AAT flags importance of contemporaneous documentation to evidence R&D activity

BSI Admin

The Administrative Appeals Tribunal (AAT) confirmed (on 16 December 2015) the findings by Innovation Australia (the Board) that the registered activities of a certain applicant were not core R&D activities, and hence ineligible, for the purpose of claiming the R&D tax incentive.

There were a number of contributing factors to the decision, however, the key message for applicants is that contemporaneous documentation is necessary to substantiate the R&D activities claimed. It was the absence of documentation that resulted in the AAT’s decision. Such documents are required for the purpose of evidencing experimental activities whose outcome cannot be known or determined in advance but can only be determined by applying a systematic progression of work based on established science; and which proceeds from hypothesis to experiment, observation and evaluation and leads to logical conclusions.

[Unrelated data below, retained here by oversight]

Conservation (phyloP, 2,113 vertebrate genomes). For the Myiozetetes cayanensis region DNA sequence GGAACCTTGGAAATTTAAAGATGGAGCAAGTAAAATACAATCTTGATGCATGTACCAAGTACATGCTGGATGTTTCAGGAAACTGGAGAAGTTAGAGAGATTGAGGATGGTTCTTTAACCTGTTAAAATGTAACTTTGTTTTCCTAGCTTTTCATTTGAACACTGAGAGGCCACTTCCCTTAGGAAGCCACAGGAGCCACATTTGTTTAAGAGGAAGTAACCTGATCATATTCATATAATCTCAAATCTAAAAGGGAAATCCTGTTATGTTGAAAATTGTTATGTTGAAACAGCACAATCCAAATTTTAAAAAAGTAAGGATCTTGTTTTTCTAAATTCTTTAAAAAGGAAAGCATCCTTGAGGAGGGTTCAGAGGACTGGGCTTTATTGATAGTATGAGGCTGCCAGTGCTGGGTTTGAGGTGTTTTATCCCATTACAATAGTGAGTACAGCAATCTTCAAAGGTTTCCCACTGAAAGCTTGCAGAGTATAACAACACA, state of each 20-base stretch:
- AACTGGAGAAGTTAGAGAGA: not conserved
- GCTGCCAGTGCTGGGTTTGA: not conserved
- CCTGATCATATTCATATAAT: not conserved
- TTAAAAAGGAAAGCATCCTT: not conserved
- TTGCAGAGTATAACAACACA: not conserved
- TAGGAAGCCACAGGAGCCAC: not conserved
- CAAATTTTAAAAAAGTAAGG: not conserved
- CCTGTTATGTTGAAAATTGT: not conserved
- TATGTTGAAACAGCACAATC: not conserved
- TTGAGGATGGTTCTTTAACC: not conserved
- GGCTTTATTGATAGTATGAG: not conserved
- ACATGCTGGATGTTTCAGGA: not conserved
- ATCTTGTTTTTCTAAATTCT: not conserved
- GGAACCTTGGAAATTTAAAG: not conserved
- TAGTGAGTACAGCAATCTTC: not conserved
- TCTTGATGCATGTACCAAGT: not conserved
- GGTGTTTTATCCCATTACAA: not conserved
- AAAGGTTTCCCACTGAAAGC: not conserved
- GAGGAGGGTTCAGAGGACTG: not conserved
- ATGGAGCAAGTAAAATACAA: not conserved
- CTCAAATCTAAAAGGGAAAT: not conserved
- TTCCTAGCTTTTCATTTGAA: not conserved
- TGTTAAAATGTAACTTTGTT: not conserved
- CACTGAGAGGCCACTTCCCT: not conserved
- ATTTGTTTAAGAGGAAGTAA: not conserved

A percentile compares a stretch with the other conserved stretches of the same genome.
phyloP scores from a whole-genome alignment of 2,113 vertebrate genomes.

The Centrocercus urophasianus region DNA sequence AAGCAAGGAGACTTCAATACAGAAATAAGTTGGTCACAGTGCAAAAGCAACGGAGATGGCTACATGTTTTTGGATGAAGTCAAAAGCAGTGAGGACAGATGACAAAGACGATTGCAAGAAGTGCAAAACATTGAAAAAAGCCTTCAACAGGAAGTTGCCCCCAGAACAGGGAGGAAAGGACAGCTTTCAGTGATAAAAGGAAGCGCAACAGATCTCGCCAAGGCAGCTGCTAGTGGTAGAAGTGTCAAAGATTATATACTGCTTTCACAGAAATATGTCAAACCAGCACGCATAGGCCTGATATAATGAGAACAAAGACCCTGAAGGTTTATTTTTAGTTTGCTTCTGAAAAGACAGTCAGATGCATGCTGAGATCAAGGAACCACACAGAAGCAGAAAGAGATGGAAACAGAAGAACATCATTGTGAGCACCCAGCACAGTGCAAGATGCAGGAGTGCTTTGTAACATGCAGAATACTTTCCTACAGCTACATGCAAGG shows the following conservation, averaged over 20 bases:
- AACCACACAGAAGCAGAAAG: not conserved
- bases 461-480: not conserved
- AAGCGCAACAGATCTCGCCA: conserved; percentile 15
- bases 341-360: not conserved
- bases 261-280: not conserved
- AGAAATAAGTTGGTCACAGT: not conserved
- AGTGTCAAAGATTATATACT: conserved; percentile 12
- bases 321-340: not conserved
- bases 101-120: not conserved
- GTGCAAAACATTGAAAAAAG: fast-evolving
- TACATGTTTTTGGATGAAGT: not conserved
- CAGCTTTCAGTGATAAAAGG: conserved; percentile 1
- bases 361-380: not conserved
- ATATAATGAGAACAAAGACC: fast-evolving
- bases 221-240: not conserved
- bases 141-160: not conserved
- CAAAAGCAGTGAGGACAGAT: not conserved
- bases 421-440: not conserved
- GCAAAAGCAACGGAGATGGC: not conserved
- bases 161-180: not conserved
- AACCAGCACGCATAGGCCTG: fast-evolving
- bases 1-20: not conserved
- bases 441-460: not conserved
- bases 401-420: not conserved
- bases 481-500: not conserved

It is this process of initial research, fact finding, benchmarking and setting up of an activity that follows the scientific method and establishes that the purpose of conducting the activities is to generate new knowledge. Critically, the AAT judgement makes clear that an applicant cannot succeed in establishing those requirements in the absence of detailed documentation recording the process of each activity as it develops.

To view the full Decision please click here or call (02) 9126 9100 to discuss the case in more detail with a member of our R&D consulting team.